While I Grieve
On March 15, 2018, my best friend, Tammy Sanchez, went home to be with Jesus. Through my journey of grief, I’ve talked to several people who know great loss. It’s different for everyone, but there are some common feelings, like people who haven’t experienced the loss of someone very close to them don’t really know what to do or say. Here are my suggestions and a glimpse of what a Christian is feeling when a loved one passes. I pray it helps you as you minister to others in their time of grief.
Dear Christian friend,
Don’t mistake my tears for a lack of faith. I know God is good. I know He is sovereign. I’m not mad at Him and definitely have not turned my back on Him. I cry for all the loss I’ve experienced. For all the holidays we won’t celebrate together. For all the conversations we’ll never have. For the years of laughter and joy that I thought was to come.
Don’t mistake my mourning for a lack of understanding. I know she’s in heaven. I praise God she’s no longer in pain. I know she is feeling God’s love, glory, and pure joy at this very moment. And that thrills me. But I’m mourning the loss of my biggest prayer warrior. The loss of my Barnabus. The loss of the one person who knew exactly what to say to me and when to say it because we shared twelve years of secrets, heartaches, dreams, struggles, and hopes. It’s such an intense loss at times I feel numb and other times I cry uncontrollably.
Don’t mistake my reflection as a refusal to continue forward. I know joyous days will come. I know God has good plans for me for a hope and a future. I need to remember to heal. I need to remember to be thankful. I have so much to be thankful for at times it feels overwhelming. But when I looking back, I can hear the laughter. I remember her advice. I recall how she made me a better person.
I am a better person. I haven’t digressed. God is just doing a new work in me. A painful work. A stretching. A cleansing. A rebuilding. He’s teaching me how to move forward without the one I love though I’d rather not. He’s demonstrating His love and sovereignty by leading me in a direction I don’t want to go. I don’t like this place. I never wanted it. I prayed against it. So, please don’t mistake my tears for lack of faith, my mourning for a lack of understanding, or my reflection as a refusal to move forward. He who began a good work in me will be faithful to complete it like He did with my best friend when He took her to heaven. Until then, I need to continue to work through this.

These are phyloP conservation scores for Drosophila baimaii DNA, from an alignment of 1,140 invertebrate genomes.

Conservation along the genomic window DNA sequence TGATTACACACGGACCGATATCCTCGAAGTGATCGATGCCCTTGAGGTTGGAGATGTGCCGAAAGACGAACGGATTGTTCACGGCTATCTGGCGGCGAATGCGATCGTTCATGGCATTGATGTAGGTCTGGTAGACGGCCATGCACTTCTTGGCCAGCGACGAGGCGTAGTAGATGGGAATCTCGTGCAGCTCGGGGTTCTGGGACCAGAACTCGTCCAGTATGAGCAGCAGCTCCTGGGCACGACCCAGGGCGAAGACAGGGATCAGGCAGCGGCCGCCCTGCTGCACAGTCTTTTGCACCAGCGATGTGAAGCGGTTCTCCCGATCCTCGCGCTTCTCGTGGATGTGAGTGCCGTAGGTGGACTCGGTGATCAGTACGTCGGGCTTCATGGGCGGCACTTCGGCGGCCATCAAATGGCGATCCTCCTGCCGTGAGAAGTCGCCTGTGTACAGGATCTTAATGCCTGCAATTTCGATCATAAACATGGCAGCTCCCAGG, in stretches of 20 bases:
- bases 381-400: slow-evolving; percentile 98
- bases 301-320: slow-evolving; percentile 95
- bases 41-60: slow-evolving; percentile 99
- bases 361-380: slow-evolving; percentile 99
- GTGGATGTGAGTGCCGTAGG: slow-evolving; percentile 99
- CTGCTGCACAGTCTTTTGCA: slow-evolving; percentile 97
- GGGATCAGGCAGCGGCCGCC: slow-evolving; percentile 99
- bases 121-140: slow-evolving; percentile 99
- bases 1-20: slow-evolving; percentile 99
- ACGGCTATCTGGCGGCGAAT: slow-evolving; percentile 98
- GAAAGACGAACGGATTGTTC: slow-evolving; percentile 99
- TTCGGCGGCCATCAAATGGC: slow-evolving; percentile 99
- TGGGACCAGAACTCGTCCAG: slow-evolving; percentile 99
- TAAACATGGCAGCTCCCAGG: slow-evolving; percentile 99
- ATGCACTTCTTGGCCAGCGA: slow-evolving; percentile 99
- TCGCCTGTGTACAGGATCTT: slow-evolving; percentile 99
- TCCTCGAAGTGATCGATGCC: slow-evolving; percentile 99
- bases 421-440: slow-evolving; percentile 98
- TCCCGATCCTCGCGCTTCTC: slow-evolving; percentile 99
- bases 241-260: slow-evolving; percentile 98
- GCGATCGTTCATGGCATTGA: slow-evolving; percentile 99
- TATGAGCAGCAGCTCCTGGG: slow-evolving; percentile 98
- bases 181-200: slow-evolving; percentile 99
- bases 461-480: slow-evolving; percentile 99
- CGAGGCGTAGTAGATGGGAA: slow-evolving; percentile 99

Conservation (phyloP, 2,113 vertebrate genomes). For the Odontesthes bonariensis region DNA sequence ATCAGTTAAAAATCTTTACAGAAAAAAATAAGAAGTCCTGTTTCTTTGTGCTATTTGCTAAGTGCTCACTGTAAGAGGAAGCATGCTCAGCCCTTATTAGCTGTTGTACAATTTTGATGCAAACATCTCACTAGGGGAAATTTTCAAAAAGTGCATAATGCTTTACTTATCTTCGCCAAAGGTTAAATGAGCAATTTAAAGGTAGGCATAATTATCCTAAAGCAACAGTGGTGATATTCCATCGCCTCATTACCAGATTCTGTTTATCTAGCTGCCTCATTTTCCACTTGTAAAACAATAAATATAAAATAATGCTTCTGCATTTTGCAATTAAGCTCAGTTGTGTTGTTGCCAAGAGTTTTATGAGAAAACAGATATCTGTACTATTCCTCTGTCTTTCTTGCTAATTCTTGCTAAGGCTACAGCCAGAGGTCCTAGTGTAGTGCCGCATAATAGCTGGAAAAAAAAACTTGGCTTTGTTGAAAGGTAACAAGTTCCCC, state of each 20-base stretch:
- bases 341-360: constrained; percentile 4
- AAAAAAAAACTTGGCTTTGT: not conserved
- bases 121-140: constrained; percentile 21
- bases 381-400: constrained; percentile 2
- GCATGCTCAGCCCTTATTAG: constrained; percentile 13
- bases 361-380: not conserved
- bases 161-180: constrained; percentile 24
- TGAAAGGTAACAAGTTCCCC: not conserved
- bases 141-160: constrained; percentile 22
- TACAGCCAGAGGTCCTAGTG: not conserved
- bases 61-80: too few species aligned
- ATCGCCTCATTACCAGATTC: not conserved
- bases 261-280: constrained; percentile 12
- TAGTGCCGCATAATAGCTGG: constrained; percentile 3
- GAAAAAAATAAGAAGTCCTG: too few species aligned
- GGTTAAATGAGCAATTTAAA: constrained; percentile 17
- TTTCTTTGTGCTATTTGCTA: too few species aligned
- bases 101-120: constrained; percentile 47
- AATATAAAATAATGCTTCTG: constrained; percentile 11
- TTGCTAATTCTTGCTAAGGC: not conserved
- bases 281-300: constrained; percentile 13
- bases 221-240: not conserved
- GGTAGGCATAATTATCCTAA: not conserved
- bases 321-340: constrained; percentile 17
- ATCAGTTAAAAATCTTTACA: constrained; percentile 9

Are you at a loss for words? These are some phrases that bring a bit of peace to my heart:
I love you.
There are no words.
I’m praying for you.
I wish I could give you a hug.
Instead of texting me scripture, send me funny memes. I know the scriptures and every night I read God’s Word. The Holy Spirit is guiding me, directing me, and healing me. But laughter will help me heal and the person who I laughed with until I cried is no longer here. I don’t have it within me to seek out laughter. Some days the weight is so heavy. Laughter lightens the load for a moment or two. I need to know it’s possible for me to laugh again.
Instead of telling me she’s in heaven, ask me to share her journey with you. It doesn’t hurt me to talk about it. It makes me smile because I remember her strength, her faith, and God’s grace to take her home when He did.
Instead of asking how I am, ask me how you can pray for me. I’m going to not be okay for a while, so “how are you” feels like a loaded question. Every minute my needs are different and I’ve prayed so much in the last year, right now I have no words.
And it’s okay if you have no words. If you see me, a hug tells me everything you are unable to. It tells me you’re sorry for the pain, you’re sorry things didn’t go the way we prayed they would, that you understand my hurt and loss, and that you miss her, too.
This place of pain is deep, but it won’t last forever. Please don’t judge me while I’m here. What I need most of all is for you to show me love, because that is what I’ve lost.